Queer Places:
14 India St, Edinburgh EH3 6EZ, UK
University of Cambridge, 4 Mill Ln, Cambridge CB2 1RZ
16 Palace Gardens Terrace, London W8 4RP, UK
Parton Churchyard Parton, Dumfries and Galloway, Scotland
Westminster Abbey Westminster, City of Westminster, Greater London, England

James Clerk Maxwell.pngJames Clerk Maxwell FRSE FRS (13 June 1831 – 5 November 1879) was a Scottish mathematician[1][2] and scientist responsible for the classical theory of electromagnetic radiation, which was the first theory to describe electricity, magnetism and light as different manifestations of the same phenomenon. Maxwell's equations for electromagnetism have been called the "second great unification in physics"[3] where the first one had been realised by Isaac Newton. With the publication of "A Dynamical Theory of the Electromagnetic Field" in 1865, Maxwell demonstrated that electric and magnetic fields travel through space as waves moving at the speed of light. He proposed that light is an undulation in the same medium that is the cause of electric and magnetic phenomena.[4] The unification of light and electrical phenomena led to his prediction of the existence of radio waves. Maxwell is also regarded as a founder of the modern field of electrical engineering.[5] Maxwell helped develop the Maxwell–Boltzmann distribution, a statistical means of describing aspects of the kinetic theory of gases. He is also known for presenting the first durable colour photograph in 1861 and for his foundational work on analysing the rigidity of rod-and-joint frameworks (trusses) like those in many bridges.

James Clerk Maxwell was born on 13 June 1831[10] at 14 India Street, Edinburgh, to John Clerk Maxwell of Middlebie, an advocate, and Frances Cay,[11][12] daughter of Robert Hodshon Cay and sister of John Cay. (His birthplace now houses a museum operated by the James Clerk Maxwell Foundation.) His father was a man of comfortable means[13] of the Clerk family of Penicuik, holders of the baronetcy of Clerk of Penicuik. His father's brother was the 6th baronet.[14] He had been born "John Clerk", adding "Maxwell" to his own after he inherited (as an infant in 1793) the Middlebie estate, a Maxwell property in Dumfriesshire.[11] James was a first cousin of both the artist Jemima Blackburn[15] (the daughter of his father's sister) and the civil engineer William Dyce Cay (the son of his mother's brother). Cay and Maxwell were close friends and Cay acted as his best man when Maxwell married.[16] Maxwell's parents met and married when they were well into their thirties;[17] his mother was nearly 40 when he was born. They had had one earlier child, a daughter named Elizabeth, who died in infancy.[18] When Maxwell was young his family moved to Glenlair, in Kirkcudbrightshire, which his parents had built on the estate which comprised 1,500 acres (610 ha).[19]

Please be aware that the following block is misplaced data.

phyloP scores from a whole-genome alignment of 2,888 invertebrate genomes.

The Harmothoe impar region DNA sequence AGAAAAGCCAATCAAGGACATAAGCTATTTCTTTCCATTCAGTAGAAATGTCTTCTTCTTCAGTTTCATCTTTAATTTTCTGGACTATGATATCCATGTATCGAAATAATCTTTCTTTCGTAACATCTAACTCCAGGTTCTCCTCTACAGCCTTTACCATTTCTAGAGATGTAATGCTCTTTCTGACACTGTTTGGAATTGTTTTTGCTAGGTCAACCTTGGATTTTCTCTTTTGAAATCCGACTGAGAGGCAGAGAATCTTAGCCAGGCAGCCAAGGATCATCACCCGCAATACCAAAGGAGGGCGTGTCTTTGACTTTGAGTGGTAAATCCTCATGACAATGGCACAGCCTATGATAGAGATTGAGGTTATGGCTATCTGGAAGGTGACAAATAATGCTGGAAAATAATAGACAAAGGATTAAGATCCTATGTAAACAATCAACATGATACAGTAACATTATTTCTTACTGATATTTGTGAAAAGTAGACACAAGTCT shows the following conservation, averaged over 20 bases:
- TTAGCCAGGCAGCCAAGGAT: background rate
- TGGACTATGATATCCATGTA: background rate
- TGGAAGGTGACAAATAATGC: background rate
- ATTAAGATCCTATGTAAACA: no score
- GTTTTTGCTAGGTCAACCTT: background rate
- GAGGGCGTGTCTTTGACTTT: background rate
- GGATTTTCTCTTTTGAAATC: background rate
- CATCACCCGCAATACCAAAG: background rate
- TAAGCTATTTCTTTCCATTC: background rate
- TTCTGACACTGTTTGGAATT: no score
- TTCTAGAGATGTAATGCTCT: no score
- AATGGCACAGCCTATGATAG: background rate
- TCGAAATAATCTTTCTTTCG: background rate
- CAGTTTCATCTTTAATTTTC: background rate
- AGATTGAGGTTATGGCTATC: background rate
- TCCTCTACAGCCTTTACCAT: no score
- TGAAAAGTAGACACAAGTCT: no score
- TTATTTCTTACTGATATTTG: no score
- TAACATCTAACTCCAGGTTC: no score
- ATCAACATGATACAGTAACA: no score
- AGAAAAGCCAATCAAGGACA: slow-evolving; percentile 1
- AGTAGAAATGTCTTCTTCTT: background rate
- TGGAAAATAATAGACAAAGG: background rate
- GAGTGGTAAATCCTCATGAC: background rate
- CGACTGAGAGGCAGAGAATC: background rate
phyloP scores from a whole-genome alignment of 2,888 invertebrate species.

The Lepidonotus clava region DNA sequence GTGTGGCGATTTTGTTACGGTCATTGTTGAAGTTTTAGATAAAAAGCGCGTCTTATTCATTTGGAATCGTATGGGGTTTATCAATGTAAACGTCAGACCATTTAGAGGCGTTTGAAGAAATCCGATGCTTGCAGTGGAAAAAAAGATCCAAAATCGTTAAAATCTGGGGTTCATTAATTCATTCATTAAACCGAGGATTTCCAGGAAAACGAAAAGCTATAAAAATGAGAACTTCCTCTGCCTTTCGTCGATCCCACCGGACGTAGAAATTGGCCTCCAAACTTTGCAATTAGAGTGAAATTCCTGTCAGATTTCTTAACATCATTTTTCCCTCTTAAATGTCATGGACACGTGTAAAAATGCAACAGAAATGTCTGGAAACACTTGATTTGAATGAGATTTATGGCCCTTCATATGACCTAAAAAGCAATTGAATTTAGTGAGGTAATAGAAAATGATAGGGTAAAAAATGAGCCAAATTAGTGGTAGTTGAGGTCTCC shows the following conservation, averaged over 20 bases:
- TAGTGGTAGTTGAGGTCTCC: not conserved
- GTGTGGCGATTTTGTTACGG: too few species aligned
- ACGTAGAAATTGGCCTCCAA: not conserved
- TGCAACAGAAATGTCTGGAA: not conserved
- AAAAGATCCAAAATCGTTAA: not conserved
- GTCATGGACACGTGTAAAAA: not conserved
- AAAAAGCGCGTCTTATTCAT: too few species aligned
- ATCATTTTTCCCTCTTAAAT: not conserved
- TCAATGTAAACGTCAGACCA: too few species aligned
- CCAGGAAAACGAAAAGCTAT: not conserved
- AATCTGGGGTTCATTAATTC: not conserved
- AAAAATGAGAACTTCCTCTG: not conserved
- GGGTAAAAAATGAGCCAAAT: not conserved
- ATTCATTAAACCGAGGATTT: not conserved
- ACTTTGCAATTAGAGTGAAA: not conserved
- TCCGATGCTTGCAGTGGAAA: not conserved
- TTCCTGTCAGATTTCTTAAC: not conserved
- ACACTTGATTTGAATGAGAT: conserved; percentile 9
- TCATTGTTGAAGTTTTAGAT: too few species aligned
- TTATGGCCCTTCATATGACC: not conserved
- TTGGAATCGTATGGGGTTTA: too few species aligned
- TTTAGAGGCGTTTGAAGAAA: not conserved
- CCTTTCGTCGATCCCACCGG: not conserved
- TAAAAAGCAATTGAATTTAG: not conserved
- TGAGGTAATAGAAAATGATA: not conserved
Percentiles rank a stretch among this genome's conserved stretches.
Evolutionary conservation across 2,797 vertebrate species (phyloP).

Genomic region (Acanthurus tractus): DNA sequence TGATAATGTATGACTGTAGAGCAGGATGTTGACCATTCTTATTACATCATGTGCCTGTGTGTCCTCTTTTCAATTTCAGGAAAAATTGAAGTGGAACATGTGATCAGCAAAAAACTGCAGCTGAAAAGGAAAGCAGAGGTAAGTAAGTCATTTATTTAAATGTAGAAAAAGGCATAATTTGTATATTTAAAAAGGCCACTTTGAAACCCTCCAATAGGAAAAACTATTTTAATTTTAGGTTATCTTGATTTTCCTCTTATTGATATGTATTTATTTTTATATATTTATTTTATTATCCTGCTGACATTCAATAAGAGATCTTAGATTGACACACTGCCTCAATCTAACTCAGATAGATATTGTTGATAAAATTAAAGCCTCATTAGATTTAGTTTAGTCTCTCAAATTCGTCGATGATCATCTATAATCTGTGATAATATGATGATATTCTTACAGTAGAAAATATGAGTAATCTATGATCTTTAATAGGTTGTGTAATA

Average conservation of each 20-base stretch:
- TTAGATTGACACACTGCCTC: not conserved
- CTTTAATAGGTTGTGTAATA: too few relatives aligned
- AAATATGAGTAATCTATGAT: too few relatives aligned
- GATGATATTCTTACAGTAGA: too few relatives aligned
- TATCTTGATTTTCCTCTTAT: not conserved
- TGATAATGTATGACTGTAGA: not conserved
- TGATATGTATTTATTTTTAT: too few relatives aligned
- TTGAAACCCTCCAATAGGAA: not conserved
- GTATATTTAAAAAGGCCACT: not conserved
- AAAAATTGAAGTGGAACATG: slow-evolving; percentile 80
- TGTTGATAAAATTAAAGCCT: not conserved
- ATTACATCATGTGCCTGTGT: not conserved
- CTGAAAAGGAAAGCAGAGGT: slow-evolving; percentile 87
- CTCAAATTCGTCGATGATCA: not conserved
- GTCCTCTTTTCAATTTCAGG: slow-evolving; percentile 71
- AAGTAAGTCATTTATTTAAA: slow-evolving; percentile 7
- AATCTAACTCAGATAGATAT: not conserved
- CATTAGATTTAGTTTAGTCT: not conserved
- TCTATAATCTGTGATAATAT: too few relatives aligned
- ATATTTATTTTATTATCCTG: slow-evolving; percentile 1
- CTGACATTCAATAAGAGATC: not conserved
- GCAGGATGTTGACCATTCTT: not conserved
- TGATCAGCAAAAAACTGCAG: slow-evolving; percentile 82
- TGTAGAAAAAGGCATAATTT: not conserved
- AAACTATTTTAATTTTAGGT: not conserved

In October 1850, already an accomplished mathematician, Maxwell left Scotland for the University of Cambridge. He initially attended Peterhouse, but before the end of his first term transferred to Trinity, where he believed it would be easier to obtain a fellowship.[42] At Trinity he was elected to the elite secret society known as the Cambridge Apostles.[43] Maxwell's intellectual understanding of his Christian faith and of science grew rapidly during his Cambridge years. He joined the "Apostles", an exclusive debating society of the intellectual elite, where through his essays he sought to work out this understanding.

His discoveries helped usher in the era of modern physics, laying the foundation for such fields as special relativity and quantum mechanics. Many physicists regard Maxwell as the 19th-century scientist having the greatest influence on 20th-century physics. His contributions to the science are considered by many to be of the same magnitude as those of Isaac Newton and Albert Einstein.[6] In the millennium poll—a survey of the 100 most prominent physicists—Maxwell was voted the third greatest physicist of all time, behind only Newton and Einstein.[7] On the centenary of Maxwell's birthday, Einstein described Maxwell's work as the "most profound and the most fruitful that physics has experienced since the time of Newton".[8] Einstein, when he visited the University of Cambridge in 1922, was told by his host that he had done great things because he stood on Newton's shoulders; Einstein replied: "No I don't. I stand on the shoulders of Maxwell."[9]

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